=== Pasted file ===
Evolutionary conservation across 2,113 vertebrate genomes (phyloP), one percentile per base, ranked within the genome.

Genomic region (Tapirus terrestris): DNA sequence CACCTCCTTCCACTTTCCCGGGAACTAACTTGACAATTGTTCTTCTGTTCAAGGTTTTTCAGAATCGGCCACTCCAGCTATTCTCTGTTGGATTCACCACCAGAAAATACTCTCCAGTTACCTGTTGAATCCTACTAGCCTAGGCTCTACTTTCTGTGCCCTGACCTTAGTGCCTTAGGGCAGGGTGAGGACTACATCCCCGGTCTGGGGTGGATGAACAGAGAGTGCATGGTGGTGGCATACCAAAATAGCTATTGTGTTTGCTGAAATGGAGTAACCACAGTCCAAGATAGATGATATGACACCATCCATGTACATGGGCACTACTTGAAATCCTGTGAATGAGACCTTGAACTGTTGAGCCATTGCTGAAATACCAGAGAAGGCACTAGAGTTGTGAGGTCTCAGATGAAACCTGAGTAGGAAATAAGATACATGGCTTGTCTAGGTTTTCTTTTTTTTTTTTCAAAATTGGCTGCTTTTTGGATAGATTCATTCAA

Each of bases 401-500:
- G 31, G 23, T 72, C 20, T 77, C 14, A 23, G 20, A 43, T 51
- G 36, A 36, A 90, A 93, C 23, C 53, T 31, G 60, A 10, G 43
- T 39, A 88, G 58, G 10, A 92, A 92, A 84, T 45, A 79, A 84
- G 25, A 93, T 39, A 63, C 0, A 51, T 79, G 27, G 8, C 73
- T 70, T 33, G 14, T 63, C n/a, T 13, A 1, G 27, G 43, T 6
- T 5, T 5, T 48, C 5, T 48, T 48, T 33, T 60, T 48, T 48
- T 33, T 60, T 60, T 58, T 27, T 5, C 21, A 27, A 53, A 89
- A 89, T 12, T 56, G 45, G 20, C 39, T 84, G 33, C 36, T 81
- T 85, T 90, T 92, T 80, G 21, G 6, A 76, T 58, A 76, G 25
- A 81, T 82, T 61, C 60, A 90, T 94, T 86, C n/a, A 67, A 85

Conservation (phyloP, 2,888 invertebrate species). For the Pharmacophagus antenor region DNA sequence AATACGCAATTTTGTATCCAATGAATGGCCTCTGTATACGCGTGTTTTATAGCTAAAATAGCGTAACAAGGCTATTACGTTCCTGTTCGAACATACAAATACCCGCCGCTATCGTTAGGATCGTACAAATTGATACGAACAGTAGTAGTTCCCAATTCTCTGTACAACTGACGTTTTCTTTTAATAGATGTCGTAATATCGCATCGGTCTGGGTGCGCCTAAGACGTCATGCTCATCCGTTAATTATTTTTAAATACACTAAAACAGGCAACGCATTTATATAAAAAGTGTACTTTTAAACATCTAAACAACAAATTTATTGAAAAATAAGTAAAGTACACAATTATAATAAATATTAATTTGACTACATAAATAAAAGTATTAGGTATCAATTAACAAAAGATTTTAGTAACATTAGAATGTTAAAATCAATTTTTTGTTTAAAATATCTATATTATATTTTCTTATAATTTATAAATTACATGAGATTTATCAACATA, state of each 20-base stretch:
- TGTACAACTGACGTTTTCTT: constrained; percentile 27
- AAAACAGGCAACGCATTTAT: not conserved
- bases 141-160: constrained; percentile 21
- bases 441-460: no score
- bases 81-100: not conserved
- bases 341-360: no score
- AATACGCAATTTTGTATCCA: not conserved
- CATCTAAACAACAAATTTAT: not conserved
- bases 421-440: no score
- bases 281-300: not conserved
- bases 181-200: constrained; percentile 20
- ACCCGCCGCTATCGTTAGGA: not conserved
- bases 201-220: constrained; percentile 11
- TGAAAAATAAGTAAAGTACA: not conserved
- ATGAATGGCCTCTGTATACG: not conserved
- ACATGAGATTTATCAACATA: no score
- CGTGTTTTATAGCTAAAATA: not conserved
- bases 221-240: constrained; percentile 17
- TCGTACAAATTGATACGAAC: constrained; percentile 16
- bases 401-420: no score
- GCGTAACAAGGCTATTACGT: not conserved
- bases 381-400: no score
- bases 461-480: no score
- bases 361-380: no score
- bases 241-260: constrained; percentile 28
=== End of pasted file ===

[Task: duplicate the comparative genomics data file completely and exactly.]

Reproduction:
Evolutionary conservation across 2,113 vertebrate genomes (phyloP), one percentile per base, ranked within the genome.

Genomic region (Tapirus terrestris): DNA sequence CACCTCCTTCCACTTTCCCGGGAACTAACTTGACAATTGTTCTTCTGTTCAAGGTTTTTCAGAATCGGCCACTCCAGCTATTCTCTGTTGGATTCACCACCAGAAAATACTCTCCAGTTACCTGTTGAATCCTACTAGCCTAGGCTCTACTTTCTGTGCCCTGACCTTAGTGCCTTAGGGCAGGGTGAGGACTACATCCCCGGTCTGGGGTGGATGAACAGAGAGTGCATGGTGGTGGCATACCAAAATAGCTATTGTGTTTGCTGAAATGGAGTAACCACAGTCCAAGATAGATGATATGACACCATCCATGTACATGGGCACTACTTGAAATCCTGTGAATGAGACCTTGAACTGTTGAGCCATTGCTGAAATACCAGAGAAGGCACTAGAGTTGTGAGGTCTCAGATGAAACCTGAGTAGGAAATAAGATACATGGCTTGTCTAGGTTTTCTTTTTTTTTTTTCAAAATTGGCTGCTTTTTGGATAGATTCATTCAA

Each of bases 401-500:
- G 31, G 23, T 72, C 20, T 77, C 14, A 23, G 20, A 43, T 51
- G 36, A 36, A 90, A 93, C 23, C 53, T 31, G 60, A 10, G 43
- T 39, A 88, G 58, G 10, A 92, A 92, A 84, T 45, A 79, A 84
- G 25, A 93, T 39, A 63, C 0, A 51, T 79, G 27, G 8, C 73
- T 70, T 33, G 14, T 63, C n/a, T 13, A 1, G 27, G 43, T 6
- T 5, T 5, T 48, C 5, T 48, T 48, T 33, T 60, T 48, T 48
- T 33, T 60, T 60, T 58, T 27, T 5, C 21, A 27, A 53, A 89
- A 89, T 12, T 56, G 45, G 20, C 39, T 84, G 33, C 36, T 81
- T 85, T 90, T 92, T 80, G 21, G 6, A 76, T 58, A 76, G 25
- A 81, T 82, T 61, C 60, A 90, T 94, T 86, C n/a, A 67, A 85

Conservation (phyloP, 2,888 invertebrate species). For the Pharmacophagus antenor region DNA sequence AATACGCAATTTTGTATCCAATGAATGGCCTCTGTATACGCGTGTTTTATAGCTAAAATAGCGTAACAAGGCTATTACGTTCCTGTTCGAACATACAAATACCCGCCGCTATCGTTAGGATCGTACAAATTGATACGAACAGTAGTAGTTCCCAATTCTCTGTACAACTGACGTTTTCTTTTAATAGATGTCGTAATATCGCATCGGTCTGGGTGCGCCTAAGACGTCATGCTCATCCGTTAATTATTTTTAAATACACTAAAACAGGCAACGCATTTATATAAAAAGTGTACTTTTAAACATCTAAACAACAAATTTATTGAAAAATAAGTAAAGTACACAATTATAATAAATATTAATTTGACTACATAAATAAAAGTATTAGGTATCAATTAACAAAAGATTTTAGTAACATTAGAATGTTAAAATCAATTTTTTGTTTAAAATATCTATATTATATTTTCTTATAATTTATAAATTACATGAGATTTATCAACATA, state of each 20-base stretch:
- TGTACAACTGACGTTTTCTT: constrained; percentile 27
- AAAACAGGCAACGCATTTAT: not conserved
- bases 141-160: constrained; percentile 21
- bases 441-460: no score
- bases 81-100: not conserved
- bases 341-360: no score
- AATACGCAATTTTGTATCCA: not conserved
- CATCTAAACAACAAATTTAT: not conserved
- bases 421-440: no score
- bases 281-300: not conserved
- bases 181-200: constrained; percentile 20
- ACCCGCCGCTATCGTTAGGA: not conserved
- bases 201-220: constrained; percentile 11
- TGAAAAATAAGTAAAGTACA: not conserved
- ATGAATGGCCTCTGTATACG: not conserved
- ACATGAGATTTATCAACATA: no score
- CGTGTTTTATAGCTAAAATA: not conserved
- bases 221-240: constrained; percentile 17
- TCGTACAAATTGATACGAAC: constrained; percentile 16
- bases 401-420: no score
- GCGTAACAAGGCTATTACGT: not conserved
- bases 381-400: no score
- bases 461-480: no score
- bases 361-380: no score
- bases 241-260: constrained; percentile 28